an old ‘brick’ phone that lasts for days (very useful in the bush)
car battery back up
tea, coffee, milk, sugar
tins; tomato, beans, chickpeas, coconut milk etc
spices, salt and pepper
snacks, breakfast bars
fruit & veg
bird book/app on the phone
first aid kit
day rucksack/camel bag and bladder
maps/download maps.me on your phone
other useful apps: SASOL birds, Ioverlander, Lonelyplanet, Kingdom
zip lock bags – useful when it starts raining
money/load your phone with Mpesa
yoga/exercise mat, skipping rope
passport & driving licence
As you can see we don’t travel light when camping, we like to be comfortable when camping and have everything with us when we need it. For this reason, we take out the back seats of our land cruiser to give us more space and we have also made a few modifications to the car itself. A few things we have done are:
installed a rooftop tent
fridge in the back on a draw system
dual battery system
pull out storage draws
fridge in the front
upgraded the suspension
blacked out the windows
installed a flip-down table on the back door
shower system and curtain
I will make a few videos on the trip and show you better and post them on the next blog post. Ok so for now that’s it. I will soon find out what I have forgotten to pack or if I have packed too much as the trip goes on! Comment if you can think of anything I have already forgotten!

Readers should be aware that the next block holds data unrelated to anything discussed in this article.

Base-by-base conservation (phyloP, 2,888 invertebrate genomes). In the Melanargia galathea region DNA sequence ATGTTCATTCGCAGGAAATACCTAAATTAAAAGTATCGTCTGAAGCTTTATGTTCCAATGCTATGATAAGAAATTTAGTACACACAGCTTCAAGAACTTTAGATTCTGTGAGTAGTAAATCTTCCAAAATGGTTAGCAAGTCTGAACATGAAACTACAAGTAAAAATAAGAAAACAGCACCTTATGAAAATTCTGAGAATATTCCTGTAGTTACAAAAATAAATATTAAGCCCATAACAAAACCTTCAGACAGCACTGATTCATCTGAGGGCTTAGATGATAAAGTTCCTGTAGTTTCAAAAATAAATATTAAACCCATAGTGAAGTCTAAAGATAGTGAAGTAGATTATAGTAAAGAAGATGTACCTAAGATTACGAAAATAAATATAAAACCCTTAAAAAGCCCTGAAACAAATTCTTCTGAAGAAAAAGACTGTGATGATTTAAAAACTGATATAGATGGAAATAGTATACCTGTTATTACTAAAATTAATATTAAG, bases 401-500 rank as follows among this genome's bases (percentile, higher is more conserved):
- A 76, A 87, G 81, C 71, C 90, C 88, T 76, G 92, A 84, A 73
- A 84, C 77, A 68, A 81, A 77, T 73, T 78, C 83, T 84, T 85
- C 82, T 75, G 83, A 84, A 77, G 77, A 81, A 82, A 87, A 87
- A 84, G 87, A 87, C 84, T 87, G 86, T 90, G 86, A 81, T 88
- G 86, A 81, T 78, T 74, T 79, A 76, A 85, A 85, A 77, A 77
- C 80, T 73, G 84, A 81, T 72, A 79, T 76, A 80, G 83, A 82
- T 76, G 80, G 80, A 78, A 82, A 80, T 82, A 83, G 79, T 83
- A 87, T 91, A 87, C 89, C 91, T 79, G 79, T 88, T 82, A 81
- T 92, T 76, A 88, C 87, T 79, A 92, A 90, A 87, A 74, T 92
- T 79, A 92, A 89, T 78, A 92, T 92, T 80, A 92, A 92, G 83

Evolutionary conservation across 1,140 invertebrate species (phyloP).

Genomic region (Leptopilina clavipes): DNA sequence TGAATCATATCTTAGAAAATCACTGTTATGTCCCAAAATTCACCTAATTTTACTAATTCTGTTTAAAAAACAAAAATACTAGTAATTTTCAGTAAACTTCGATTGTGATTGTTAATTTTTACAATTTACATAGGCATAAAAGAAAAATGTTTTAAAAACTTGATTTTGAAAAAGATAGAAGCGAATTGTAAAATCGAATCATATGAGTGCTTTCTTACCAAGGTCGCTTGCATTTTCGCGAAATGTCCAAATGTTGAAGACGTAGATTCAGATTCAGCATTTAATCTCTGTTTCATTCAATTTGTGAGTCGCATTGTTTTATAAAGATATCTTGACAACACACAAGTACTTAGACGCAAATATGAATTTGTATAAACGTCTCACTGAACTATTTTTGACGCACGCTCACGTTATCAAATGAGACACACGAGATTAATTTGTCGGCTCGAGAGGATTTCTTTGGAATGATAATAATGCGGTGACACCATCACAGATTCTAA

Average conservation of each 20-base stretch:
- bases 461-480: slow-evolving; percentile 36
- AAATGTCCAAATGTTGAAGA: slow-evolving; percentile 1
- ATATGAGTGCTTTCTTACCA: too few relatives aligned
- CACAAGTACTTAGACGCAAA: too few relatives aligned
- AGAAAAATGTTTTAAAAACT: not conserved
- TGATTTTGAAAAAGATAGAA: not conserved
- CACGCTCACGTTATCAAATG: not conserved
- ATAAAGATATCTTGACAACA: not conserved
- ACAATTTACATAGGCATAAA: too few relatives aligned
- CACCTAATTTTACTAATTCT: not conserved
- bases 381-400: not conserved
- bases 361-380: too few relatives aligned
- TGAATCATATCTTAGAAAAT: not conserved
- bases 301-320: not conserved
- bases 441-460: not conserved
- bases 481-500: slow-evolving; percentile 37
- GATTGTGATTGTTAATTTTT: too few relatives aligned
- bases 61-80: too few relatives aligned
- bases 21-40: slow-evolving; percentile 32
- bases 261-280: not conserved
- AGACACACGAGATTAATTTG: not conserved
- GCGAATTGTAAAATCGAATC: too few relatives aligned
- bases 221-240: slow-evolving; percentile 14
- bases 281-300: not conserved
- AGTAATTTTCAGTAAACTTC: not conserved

Malawi, is it worth the visit? If the big five is what you’re after, then maybe Malawi isn’t the place for you. But if crystal clear water, unparalleled sunsets and private wildlife viewings are your priority then Malawi should be number one on your list!
Malawi is a largely overlooked African country when it comes to tourism, in other words, one of Africa’s best kept secrets. Of course, we all love safari and while on safari we all love seeing lions, cheetah, leopards and lots of action. When you think safari you probably think of the Serengeti in Tanzania or the Masai Mara in Kenya, you think of the wildebeest migration, of opportunistic crocodiles and predators waiting in the wings, of endless plains and silhouettes at sunset, great herds of elephants and journeys of giraffe. Although you will not get the concentration of animals in Malawi that you get in Tanzania or Kenya, you will also not get the concentration of people. Well not tourists, the concentration of locals however, is very high!
Having said that, with African Parks now in charge of a number of parks and the reintroduction of 16 species including cheetah, rhino and wild dog, the wildlife sightings in Malawi are definitely on the rise. Even with this being the case, you will never see the hoards of people in the parks that you do in Tanzania and Kenya for example. It is this that makes Malawi so special. When you are on safari in Malawi, 9 times out of 10 you will have sightings to yourself. You can enjoy those moments, just you and the animals. Those heart-pounding moments when you make eye contact when a lion which somehow pierces through to your soul.
When you are surrounded by a herd of feisty elephants (if you have been to Majete you know what I mean), when you find that oh so elusive leopard and you can revel in your luck for as long as you want without anyone disturbing you. When your car overheats and breaks down in the middle of Mejete due to blistering heat – ok so there are drawbacks as well as perks but give me a private viewing of a greater kudu over 10 vehicles tussling and pushing to see lions in the Mara any day.